Ricki Brideoake loves a good BBQ. You could call him a fanatic, a meat nerd – just don’t call him late for dinner. His style of cooking and approach to the cherished art is different to yours, guaranteed. With different styles, ingredients and a groundswell of interest in the BBQ movement in Australia, FOCUS caught up with Ricki to find out more.
You quit your engineering job to pursue a full-time career in BBQ. Why?
I had met some people on a training course that had left their normal jobs to pursue their passions in life, and it really inspired me to make a change. My interest in BBQ had slowly been growing over the past six years and had turned into a full blown obsession, so I decided to take the plunge to chase my dreams.
Now you’re not spending your time on the job site, how has BBQ taken over your days?
To say I eat, sleep and breathe BBQ now would probably be an understatement. Every aspect of my daily life now has something to do with BBQ. I will either be running BBQ classes, selling BBQ products, practicing or competing in BBQ competitions or researching new BBQ ideas. I also have regular meetings with Chris Marks from America, who is an eight-time BBQ World Champion, to ensure I am staying up to date with all the latest in the world of BBQ.
Explain what makes the way you approach BBQ different from what most people do in their backyard on a weekend …
A lot of my cooking is competition style BBQ, which is quite different from the normal weekend cook up. At the competitions there is a panel of judges who will most likely only have one or two bites of your food, so you need to have a complex flavour profile with multiple levels that really stand out. I want to make the judges slap the table and scream, “Who’s your daddy!” all in one bite. When I cater for people or cook for friends and family, I use the similar flavours but tone down the strength a little bit to be not so overwhelming, allowing you to eat more of it in one sitting.
The BBQ scene is growing in popularity within Australia. Can you tell us a bit about it and why you think people are getting involved?
There has been a big surge of late in the American style “low and slow” BBQ scene. It’s absolutely huge in America, and Australia seems to be following that trend – like it does with other American trends. However, I think the thing that is really drawing more and more people into BBQ in Australia is the friendly and welcoming culture.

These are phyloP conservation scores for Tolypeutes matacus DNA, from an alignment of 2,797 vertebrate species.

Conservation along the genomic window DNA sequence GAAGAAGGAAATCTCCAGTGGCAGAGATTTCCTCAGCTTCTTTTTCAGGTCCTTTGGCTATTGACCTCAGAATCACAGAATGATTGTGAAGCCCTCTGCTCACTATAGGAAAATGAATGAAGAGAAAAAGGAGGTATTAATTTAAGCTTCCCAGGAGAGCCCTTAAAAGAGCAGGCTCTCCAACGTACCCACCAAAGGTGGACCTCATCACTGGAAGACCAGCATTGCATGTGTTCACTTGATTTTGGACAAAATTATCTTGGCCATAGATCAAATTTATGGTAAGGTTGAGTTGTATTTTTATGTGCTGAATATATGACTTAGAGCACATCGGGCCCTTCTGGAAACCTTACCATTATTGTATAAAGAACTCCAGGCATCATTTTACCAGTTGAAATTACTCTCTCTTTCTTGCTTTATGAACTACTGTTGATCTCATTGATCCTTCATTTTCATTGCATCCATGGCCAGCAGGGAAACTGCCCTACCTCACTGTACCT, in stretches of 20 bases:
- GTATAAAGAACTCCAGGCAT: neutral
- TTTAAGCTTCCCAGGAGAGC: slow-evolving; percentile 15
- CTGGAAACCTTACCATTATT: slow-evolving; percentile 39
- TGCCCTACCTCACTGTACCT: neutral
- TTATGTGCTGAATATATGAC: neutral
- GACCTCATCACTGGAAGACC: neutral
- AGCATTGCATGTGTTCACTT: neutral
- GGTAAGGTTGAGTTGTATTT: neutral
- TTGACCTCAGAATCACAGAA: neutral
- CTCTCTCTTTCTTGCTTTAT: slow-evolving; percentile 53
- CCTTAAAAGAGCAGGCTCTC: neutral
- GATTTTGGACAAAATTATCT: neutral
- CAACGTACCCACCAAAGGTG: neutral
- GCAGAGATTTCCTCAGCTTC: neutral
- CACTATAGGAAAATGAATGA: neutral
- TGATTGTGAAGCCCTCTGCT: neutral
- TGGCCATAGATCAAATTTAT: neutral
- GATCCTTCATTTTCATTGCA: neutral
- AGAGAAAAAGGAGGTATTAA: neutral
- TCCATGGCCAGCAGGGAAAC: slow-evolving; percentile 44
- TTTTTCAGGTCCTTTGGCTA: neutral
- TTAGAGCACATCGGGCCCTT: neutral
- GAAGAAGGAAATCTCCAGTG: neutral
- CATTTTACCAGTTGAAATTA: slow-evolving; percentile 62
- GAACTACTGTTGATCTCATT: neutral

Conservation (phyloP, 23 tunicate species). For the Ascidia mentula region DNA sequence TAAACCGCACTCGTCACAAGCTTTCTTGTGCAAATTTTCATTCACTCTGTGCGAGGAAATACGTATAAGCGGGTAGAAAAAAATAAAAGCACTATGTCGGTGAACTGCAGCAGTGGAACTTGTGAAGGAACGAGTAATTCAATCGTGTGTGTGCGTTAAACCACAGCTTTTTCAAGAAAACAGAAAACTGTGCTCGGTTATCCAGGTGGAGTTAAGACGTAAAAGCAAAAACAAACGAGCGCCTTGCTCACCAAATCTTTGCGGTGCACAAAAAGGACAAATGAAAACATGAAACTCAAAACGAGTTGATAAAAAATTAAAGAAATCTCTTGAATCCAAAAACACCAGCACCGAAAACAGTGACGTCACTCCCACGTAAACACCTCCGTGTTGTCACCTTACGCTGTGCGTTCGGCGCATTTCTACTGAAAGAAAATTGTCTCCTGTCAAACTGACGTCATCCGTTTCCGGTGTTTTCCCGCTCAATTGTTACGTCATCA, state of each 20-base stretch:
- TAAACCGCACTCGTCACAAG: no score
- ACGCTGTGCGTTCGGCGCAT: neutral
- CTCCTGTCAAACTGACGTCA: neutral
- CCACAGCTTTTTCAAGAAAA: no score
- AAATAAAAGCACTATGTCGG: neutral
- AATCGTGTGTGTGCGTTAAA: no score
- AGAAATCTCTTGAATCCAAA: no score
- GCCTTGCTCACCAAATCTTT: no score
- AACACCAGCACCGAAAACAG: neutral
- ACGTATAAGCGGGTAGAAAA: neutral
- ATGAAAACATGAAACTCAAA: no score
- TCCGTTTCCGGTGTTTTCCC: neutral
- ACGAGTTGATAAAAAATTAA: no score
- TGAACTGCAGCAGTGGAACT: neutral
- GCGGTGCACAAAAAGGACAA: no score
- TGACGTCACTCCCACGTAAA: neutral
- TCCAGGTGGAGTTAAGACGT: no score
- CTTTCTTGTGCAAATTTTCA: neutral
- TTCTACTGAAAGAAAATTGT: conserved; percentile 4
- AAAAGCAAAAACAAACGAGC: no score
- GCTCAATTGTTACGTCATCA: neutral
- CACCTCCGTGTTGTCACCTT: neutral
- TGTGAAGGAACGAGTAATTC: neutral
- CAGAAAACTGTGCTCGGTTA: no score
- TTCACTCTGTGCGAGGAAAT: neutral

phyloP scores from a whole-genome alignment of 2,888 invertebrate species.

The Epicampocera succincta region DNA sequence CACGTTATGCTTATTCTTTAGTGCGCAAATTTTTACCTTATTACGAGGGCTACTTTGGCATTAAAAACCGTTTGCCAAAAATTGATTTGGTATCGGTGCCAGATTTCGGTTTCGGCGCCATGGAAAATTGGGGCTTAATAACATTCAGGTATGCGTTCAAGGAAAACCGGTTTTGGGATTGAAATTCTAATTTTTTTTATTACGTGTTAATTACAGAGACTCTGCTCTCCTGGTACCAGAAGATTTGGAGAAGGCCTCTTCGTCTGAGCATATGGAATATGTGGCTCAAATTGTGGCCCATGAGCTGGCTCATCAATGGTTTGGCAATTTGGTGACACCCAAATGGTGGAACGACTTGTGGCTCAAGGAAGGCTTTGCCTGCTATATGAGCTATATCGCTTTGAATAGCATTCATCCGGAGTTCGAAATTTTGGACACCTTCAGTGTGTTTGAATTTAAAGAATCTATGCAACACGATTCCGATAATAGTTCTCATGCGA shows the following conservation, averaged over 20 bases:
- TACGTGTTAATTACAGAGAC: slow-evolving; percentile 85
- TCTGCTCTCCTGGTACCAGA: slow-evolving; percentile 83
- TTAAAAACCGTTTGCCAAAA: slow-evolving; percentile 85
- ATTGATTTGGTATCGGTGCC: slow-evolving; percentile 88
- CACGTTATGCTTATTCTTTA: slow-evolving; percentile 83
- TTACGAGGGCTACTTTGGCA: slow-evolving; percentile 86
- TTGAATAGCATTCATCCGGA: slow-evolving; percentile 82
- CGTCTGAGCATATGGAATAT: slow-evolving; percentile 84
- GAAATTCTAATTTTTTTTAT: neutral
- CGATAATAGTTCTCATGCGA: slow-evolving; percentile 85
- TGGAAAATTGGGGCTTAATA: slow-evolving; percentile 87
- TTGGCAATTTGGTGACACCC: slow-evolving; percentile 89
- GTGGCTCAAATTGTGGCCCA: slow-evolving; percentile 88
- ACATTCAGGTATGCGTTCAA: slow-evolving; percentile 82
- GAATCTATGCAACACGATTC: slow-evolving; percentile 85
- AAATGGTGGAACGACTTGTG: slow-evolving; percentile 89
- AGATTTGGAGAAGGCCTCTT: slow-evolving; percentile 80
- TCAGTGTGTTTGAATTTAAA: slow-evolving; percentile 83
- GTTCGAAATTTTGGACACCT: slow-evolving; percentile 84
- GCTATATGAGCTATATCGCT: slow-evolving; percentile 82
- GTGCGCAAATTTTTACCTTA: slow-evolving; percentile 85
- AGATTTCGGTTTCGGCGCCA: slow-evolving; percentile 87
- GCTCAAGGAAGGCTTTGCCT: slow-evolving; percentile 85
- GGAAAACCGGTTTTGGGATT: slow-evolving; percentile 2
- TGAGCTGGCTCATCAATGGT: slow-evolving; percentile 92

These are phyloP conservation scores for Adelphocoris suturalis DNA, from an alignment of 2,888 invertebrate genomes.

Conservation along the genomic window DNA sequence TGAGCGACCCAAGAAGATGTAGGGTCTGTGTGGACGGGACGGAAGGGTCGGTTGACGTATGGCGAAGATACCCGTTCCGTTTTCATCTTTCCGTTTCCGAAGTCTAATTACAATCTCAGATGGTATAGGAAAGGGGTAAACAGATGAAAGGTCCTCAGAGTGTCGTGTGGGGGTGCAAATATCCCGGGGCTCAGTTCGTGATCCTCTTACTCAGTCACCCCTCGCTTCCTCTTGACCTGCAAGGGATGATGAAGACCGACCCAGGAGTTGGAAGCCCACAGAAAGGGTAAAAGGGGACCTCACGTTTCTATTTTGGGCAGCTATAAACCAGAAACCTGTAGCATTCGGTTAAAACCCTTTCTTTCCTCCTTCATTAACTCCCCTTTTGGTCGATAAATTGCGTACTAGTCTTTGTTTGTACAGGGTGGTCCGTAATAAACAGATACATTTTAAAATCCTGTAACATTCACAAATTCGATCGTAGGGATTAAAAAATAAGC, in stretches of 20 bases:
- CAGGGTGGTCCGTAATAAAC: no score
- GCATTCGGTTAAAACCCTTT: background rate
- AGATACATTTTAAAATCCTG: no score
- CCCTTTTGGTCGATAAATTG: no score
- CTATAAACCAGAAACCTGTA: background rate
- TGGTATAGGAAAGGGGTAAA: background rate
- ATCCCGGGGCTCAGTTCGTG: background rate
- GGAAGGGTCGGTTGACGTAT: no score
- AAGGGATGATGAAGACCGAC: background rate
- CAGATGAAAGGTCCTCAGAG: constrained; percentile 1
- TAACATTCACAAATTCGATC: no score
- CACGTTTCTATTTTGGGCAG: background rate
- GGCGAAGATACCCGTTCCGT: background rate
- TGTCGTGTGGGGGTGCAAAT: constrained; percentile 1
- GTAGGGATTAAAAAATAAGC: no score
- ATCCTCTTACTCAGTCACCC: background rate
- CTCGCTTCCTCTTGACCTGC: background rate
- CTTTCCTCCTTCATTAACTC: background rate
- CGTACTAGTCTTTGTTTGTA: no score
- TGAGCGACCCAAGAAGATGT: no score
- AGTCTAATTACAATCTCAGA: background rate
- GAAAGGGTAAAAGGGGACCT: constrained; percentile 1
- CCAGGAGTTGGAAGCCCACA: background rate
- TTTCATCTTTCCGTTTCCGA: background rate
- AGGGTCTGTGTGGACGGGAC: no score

Is there a typical BBQ aficionado?
I really do think the typical BBQ goer is changing as it grows in popularity. At the latest BBQ event in Port Macquarie, there was a really diverse crowd with a nice mix of guys and girls from all different ages and backgrounds down there to have a good time.
There are many different styles of BBQ e.g. smoking, slow cooking … tell us a bit about a few of these.
There is the usual Australian style of BBQ using gas burners and cooking at relatively high temperatures. The other popular Australian BBQ is spit roasting over gas or coals. The relatively unknown style becoming more popular is the American “low and slow” style of smoking.
In smoking, the Pitmaster will use different types of wood such as oak, ironbark, apple or hickory (American) to smoulder in the cooking chamber. This creates a “flavoured” smoke, which lands on the meat and is drawn inside it, imparting a wonderful flavour that truly has to be experienced to understand.
Describe your style of cooking BBQ …
I think the best way to describe my overall style is: “It has its roots in authentic smokey style American BBQ with influences of traditional home cooking, all bundled up with an Australian twist”.
Are there any events on the Mid North Coast BBQ calendar?
Port Macquarie currently plays host to the largest BBQ festival in the Southern Hemisphere; the BBQ and Blues Festival is held on the 2nd April next year. There is also a competition coming up in Bangalow in August. I would love to organise a BBQ Festival in Coffs Harbour in the future, so watch this space and drop me a line if you would like to get onboard in organising one.
Where can people find out more about modern BBQ?
The Australian BBQ alliance is a top place to start with; it has good educational material and a calendar of events. Besides that, there are also some forums on Facebook. And of course, you can always contact me to register for upcoming BBQ Boot Camps that I am running all across the Mid North Coast. Even if you would just like a chat to learn more about the wonderful world of BBQ, I love nothing more than talking about BBQ … just ask my mates; I don’t shut up about it.